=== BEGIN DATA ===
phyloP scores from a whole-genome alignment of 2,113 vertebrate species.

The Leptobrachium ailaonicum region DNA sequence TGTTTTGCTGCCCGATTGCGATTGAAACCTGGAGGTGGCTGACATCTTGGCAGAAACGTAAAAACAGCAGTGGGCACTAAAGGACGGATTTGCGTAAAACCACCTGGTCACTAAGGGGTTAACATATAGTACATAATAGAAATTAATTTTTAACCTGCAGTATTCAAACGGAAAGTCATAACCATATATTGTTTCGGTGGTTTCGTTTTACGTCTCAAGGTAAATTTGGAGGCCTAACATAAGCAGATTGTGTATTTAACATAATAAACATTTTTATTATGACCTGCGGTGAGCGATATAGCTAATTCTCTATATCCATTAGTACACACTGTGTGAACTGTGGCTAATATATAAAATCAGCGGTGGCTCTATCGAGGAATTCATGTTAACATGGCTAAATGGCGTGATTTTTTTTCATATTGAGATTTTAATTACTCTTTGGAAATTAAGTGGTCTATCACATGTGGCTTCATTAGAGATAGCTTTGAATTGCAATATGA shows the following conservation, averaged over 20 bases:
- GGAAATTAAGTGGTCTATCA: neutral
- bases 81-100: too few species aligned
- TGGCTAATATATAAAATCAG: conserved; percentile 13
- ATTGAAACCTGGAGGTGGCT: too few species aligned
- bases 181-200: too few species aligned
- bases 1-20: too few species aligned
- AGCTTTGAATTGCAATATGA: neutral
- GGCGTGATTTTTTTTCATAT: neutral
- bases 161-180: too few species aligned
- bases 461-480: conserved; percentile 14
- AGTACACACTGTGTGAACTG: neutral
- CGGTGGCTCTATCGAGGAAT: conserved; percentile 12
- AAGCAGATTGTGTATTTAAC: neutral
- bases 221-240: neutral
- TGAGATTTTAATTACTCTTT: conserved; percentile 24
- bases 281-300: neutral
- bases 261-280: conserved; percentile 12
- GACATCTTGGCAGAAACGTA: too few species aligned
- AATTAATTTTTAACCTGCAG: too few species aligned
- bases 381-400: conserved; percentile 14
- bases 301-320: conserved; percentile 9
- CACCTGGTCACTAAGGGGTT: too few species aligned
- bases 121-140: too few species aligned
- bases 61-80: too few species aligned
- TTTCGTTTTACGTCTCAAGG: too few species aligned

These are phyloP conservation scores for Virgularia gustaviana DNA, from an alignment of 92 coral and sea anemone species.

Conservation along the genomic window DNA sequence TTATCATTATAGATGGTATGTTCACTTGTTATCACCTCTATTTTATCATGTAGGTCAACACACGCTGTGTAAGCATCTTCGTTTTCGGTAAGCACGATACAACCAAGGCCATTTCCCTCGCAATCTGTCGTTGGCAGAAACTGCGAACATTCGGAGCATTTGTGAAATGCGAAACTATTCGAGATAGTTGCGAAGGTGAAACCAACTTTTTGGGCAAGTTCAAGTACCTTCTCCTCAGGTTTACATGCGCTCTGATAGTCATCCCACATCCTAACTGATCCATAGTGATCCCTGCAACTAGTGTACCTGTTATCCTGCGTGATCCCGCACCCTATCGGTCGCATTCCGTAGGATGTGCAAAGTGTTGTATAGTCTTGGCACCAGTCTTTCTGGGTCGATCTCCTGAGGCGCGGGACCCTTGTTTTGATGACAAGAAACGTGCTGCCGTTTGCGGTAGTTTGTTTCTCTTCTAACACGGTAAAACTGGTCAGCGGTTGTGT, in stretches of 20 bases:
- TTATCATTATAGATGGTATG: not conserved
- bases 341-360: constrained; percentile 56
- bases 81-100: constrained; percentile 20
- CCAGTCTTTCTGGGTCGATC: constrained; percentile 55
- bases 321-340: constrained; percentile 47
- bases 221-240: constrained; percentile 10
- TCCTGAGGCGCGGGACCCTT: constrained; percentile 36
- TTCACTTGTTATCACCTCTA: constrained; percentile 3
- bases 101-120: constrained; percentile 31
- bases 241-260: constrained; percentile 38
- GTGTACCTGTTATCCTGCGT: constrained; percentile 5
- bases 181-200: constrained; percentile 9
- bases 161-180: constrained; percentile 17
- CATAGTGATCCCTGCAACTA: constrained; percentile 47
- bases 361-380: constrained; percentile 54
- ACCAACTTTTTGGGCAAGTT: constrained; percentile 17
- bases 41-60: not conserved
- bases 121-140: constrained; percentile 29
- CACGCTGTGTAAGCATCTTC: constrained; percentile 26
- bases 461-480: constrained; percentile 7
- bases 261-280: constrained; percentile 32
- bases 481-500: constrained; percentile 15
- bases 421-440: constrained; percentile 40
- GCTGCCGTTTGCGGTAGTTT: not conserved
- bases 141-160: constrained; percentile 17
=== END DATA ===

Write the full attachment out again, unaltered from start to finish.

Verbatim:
phyloP scores from a whole-genome alignment of 2,113 vertebrate species.

The Leptobrachium ailaonicum region DNA sequence TGTTTTGCTGCCCGATTGCGATTGAAACCTGGAGGTGGCTGACATCTTGGCAGAAACGTAAAAACAGCAGTGGGCACTAAAGGACGGATTTGCGTAAAACCACCTGGTCACTAAGGGGTTAACATATAGTACATAATAGAAATTAATTTTTAACCTGCAGTATTCAAACGGAAAGTCATAACCATATATTGTTTCGGTGGTTTCGTTTTACGTCTCAAGGTAAATTTGGAGGCCTAACATAAGCAGATTGTGTATTTAACATAATAAACATTTTTATTATGACCTGCGGTGAGCGATATAGCTAATTCTCTATATCCATTAGTACACACTGTGTGAACTGTGGCTAATATATAAAATCAGCGGTGGCTCTATCGAGGAATTCATGTTAACATGGCTAAATGGCGTGATTTTTTTTCATATTGAGATTTTAATTACTCTTTGGAAATTAAGTGGTCTATCACATGTGGCTTCATTAGAGATAGCTTTGAATTGCAATATGA shows the following conservation, averaged over 20 bases:
- GGAAATTAAGTGGTCTATCA: neutral
- bases 81-100: too few species aligned
- TGGCTAATATATAAAATCAG: conserved; percentile 13
- ATTGAAACCTGGAGGTGGCT: too few species aligned
- bases 181-200: too few species aligned
- bases 1-20: too few species aligned
- AGCTTTGAATTGCAATATGA: neutral
- GGCGTGATTTTTTTTCATAT: neutral
- bases 161-180: too few species aligned
- bases 461-480: conserved; percentile 14
- AGTACACACTGTGTGAACTG: neutral
- CGGTGGCTCTATCGAGGAAT: conserved; percentile 12
- AAGCAGATTGTGTATTTAAC: neutral
- bases 221-240: neutral
- TGAGATTTTAATTACTCTTT: conserved; percentile 24
- bases 281-300: neutral
- bases 261-280: conserved; percentile 12
- GACATCTTGGCAGAAACGTA: too few species aligned
- AATTAATTTTTAACCTGCAG: too few species aligned
- bases 381-400: conserved; percentile 14
- bases 301-320: conserved; percentile 9
- CACCTGGTCACTAAGGGGTT: too few species aligned
- bases 121-140: too few species aligned
- bases 61-80: too few species aligned
- TTTCGTTTTACGTCTCAAGG: too few species aligned

These are phyloP conservation scores for Virgularia gustaviana DNA, from an alignment of 92 coral and sea anemone species.

Conservation along the genomic window DNA sequence TTATCATTATAGATGGTATGTTCACTTGTTATCACCTCTATTTTATCATGTAGGTCAACACACGCTGTGTAAGCATCTTCGTTTTCGGTAAGCACGATACAACCAAGGCCATTTCCCTCGCAATCTGTCGTTGGCAGAAACTGCGAACATTCGGAGCATTTGTGAAATGCGAAACTATTCGAGATAGTTGCGAAGGTGAAACCAACTTTTTGGGCAAGTTCAAGTACCTTCTCCTCAGGTTTACATGCGCTCTGATAGTCATCCCACATCCTAACTGATCCATAGTGATCCCTGCAACTAGTGTACCTGTTATCCTGCGTGATCCCGCACCCTATCGGTCGCATTCCGTAGGATGTGCAAAGTGTTGTATAGTCTTGGCACCAGTCTTTCTGGGTCGATCTCCTGAGGCGCGGGACCCTTGTTTTGATGACAAGAAACGTGCTGCCGTTTGCGGTAGTTTGTTTCTCTTCTAACACGGTAAAACTGGTCAGCGGTTGTGT, in stretches of 20 bases:
- TTATCATTATAGATGGTATG: not conserved
- bases 341-360: constrained; percentile 56
- bases 81-100: constrained; percentile 20
- CCAGTCTTTCTGGGTCGATC: constrained; percentile 55
- bases 321-340: constrained; percentile 47
- bases 221-240: constrained; percentile 10
- TCCTGAGGCGCGGGACCCTT: constrained; percentile 36
- TTCACTTGTTATCACCTCTA: constrained; percentile 3
- bases 101-120: constrained; percentile 31
- bases 241-260: constrained; percentile 38
- GTGTACCTGTTATCCTGCGT: constrained; percentile 5
- bases 181-200: constrained; percentile 9
- bases 161-180: constrained; percentile 17
- CATAGTGATCCCTGCAACTA: constrained; percentile 47
- bases 361-380: constrained; percentile 54
- ACCAACTTTTTGGGCAAGTT: constrained; percentile 17
- bases 41-60: not conserved
- bases 121-140: constrained; percentile 29
- CACGCTGTGTAAGCATCTTC: constrained; percentile 26
- bases 461-480: constrained; percentile 7
- bases 261-280: constrained; percentile 32
- bases 481-500: constrained; percentile 15
- bases 421-440: constrained; percentile 40
- GCTGCCGTTTGCGGTAGTTT: not conserved
- bases 141-160: constrained; percentile 17